An annual engagement survey, a stay interview, or a casual conversation can bring light to the factors that motivate your best employees. By simply asking those who have dedicated years of hard work to the organization, “Why did you stay? What motivates you to work so hard? What would drive you to consider a new opportunity?” you can gain invaluable insight regarding motivators. Some might answer that they love the challenge of the position, while others may tell you that they feel the work they do makes a difference in the lives of others. Some might appreciate some light competition in the workplace while some may strive for reward or acknowledgement.

Once you understand what drives your best employees, you can develop policies and practices that provide this kind of motivation to all employees as a workplace culture. Perhaps you can promote feeling challenged by implementing a progressive fast-track to leadership program for those who show promise. You might help each employee understand how their contributions really matter to the company or what the company has done to support local causes to promote the personal satisfaction that accompanies performing meaningful work.

Establish a Work Environment that Drives Performance

Employees who are overheated, exhausted, or unorganized can’t perform to their full potential. Establish a work environment that’s conducive to stellar performance. Ask your employees which simple changes might increase their productivity to find quick wins that improve morale and boost productivity. HR managers often find that employee requests are not what they expected – they tend to be very inexpensive, unburdensome requests but fulfilling these requests instantly boosts morale and productivity. Some common requests include a small fan, an anti-fatigue mat, or a chair or stool.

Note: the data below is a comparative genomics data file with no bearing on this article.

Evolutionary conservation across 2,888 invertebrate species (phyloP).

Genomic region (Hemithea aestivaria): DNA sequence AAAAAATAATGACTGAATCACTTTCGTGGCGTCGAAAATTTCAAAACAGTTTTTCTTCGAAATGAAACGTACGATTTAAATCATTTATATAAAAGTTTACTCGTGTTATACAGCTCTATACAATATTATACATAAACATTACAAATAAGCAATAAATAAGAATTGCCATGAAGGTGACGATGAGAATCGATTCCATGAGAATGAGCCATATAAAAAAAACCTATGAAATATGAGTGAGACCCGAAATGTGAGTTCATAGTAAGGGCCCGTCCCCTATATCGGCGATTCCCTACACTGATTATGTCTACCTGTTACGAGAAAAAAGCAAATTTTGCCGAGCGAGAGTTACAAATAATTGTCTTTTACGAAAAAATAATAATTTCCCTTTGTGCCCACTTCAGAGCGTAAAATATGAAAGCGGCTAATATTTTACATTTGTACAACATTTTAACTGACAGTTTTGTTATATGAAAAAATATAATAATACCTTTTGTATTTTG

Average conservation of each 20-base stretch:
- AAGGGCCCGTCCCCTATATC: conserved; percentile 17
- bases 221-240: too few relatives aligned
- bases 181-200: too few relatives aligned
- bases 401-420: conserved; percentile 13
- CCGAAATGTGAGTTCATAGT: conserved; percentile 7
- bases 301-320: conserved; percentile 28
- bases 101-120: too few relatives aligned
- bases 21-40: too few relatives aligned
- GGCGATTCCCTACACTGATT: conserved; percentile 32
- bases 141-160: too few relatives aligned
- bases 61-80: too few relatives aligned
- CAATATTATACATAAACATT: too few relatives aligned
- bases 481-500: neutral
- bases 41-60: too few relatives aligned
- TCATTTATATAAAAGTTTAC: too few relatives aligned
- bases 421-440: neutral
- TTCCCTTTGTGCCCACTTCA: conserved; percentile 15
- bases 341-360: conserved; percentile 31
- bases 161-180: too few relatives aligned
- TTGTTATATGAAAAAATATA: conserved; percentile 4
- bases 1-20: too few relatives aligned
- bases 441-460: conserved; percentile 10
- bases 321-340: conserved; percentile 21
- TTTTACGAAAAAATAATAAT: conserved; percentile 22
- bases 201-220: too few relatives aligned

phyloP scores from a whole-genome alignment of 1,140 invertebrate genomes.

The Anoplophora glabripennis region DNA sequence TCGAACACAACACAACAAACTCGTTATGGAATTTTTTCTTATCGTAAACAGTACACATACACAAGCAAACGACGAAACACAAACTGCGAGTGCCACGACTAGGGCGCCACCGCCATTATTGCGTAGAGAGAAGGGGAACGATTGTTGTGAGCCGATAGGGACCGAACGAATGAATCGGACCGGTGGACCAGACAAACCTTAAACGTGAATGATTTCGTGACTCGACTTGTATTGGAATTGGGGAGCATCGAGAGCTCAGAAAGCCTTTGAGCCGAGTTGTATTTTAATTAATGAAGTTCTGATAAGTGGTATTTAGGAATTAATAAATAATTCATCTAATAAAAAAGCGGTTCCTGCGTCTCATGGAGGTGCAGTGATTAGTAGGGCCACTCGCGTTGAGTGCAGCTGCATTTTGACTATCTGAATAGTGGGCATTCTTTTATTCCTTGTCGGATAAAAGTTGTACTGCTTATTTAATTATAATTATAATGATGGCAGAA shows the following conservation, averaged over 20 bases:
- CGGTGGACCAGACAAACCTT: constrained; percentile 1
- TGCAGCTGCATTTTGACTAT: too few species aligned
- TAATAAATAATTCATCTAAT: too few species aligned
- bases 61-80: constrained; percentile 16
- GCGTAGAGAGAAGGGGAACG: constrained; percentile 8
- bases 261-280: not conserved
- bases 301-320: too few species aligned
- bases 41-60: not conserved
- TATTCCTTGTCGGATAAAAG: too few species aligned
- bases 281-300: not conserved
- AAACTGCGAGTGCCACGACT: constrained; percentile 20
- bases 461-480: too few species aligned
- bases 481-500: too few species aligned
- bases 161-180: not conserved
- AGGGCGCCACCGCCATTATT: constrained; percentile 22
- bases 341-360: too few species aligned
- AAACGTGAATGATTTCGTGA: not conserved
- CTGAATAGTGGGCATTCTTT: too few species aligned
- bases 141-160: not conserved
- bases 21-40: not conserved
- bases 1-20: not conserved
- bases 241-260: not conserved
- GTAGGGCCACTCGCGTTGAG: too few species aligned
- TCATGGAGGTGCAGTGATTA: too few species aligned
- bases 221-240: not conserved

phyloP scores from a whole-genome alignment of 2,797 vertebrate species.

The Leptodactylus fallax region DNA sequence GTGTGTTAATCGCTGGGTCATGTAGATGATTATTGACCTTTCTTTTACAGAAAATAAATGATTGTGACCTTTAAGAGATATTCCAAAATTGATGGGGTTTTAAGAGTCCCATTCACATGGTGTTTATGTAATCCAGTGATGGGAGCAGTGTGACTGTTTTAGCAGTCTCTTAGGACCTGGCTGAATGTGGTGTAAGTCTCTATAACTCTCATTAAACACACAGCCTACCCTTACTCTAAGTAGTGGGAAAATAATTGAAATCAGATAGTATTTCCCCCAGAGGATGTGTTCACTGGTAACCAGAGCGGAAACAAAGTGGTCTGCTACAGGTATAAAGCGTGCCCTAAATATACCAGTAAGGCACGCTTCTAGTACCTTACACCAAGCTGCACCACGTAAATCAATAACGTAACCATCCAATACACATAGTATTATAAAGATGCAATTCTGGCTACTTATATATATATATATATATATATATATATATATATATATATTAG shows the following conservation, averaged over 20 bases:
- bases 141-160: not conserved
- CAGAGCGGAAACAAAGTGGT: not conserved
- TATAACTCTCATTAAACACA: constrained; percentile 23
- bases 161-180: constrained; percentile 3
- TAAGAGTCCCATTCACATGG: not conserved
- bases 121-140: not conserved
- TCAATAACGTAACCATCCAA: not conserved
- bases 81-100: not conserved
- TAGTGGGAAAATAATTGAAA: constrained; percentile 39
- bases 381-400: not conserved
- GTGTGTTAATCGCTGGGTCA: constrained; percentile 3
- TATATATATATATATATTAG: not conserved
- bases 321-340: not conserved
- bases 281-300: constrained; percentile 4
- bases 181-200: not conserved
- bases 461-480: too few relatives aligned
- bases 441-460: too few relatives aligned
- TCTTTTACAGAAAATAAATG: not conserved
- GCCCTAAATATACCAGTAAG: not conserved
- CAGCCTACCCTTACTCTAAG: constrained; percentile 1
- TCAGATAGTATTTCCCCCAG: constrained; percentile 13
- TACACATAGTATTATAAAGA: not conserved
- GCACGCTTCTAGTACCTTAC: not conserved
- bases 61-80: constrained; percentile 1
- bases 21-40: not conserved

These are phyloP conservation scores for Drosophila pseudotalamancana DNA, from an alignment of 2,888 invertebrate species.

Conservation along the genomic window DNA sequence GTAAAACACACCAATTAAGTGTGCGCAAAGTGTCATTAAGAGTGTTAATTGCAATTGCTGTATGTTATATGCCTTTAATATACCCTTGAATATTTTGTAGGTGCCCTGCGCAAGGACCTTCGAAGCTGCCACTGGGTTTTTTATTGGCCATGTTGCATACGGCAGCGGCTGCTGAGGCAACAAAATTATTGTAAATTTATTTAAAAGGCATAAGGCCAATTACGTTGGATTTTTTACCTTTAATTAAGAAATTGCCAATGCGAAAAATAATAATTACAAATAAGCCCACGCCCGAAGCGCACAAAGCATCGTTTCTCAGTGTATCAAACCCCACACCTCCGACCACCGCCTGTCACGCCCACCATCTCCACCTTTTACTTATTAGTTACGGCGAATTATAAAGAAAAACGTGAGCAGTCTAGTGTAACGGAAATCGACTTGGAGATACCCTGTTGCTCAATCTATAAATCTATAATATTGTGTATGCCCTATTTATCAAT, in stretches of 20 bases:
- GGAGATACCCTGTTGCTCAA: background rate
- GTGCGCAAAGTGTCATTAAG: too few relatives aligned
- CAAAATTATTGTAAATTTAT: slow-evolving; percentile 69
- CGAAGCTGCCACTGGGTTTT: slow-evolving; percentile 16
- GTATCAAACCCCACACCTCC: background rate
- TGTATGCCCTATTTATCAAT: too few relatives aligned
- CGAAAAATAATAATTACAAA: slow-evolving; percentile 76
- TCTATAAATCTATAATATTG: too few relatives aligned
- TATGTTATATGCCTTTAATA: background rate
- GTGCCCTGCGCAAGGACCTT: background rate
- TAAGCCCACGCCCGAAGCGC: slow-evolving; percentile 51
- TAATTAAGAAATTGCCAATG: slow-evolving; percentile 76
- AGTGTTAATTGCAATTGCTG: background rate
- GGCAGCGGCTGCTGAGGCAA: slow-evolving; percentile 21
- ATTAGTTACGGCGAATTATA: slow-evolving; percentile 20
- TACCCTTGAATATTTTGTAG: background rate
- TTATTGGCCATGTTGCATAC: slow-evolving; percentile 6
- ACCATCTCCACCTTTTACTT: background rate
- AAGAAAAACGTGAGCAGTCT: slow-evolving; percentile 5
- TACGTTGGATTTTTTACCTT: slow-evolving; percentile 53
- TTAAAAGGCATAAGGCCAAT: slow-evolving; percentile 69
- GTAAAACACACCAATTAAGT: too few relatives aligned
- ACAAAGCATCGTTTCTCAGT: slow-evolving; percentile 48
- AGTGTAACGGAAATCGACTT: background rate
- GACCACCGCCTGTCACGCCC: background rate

Keep in mind that asking the question but failing to deliver can ultimately decrease productivity. If a request is made that simply can’t be done, it may be beneficial to explain the reasoning to employee who made the request and ask if they have any other ideas or suggestions that you can work on.

Reward Them for Achievement

Reward employees for longevity and productivity. Genuine acknowledgement in public is often the simplest and most meaningful reward to employees at every level and every supervisor, manager, and administrator can do it. Reward employees throughout the day by providing paid breaks every couple hours to refresh and recharge. Reward them annually by commending them for the dedication to the organization. Consider issuing small bonuses for production over a certain threshold.

The key to motivating employees to perform highly lies right within the walls of your own organization; it can be found through simple discussion with your very own high performers and then timely and sufficient follow through. Arm yourself with knowledge, respond appropriately, establish a comfortable environment, and reward your employees every day that they walk through those doors ready to produce.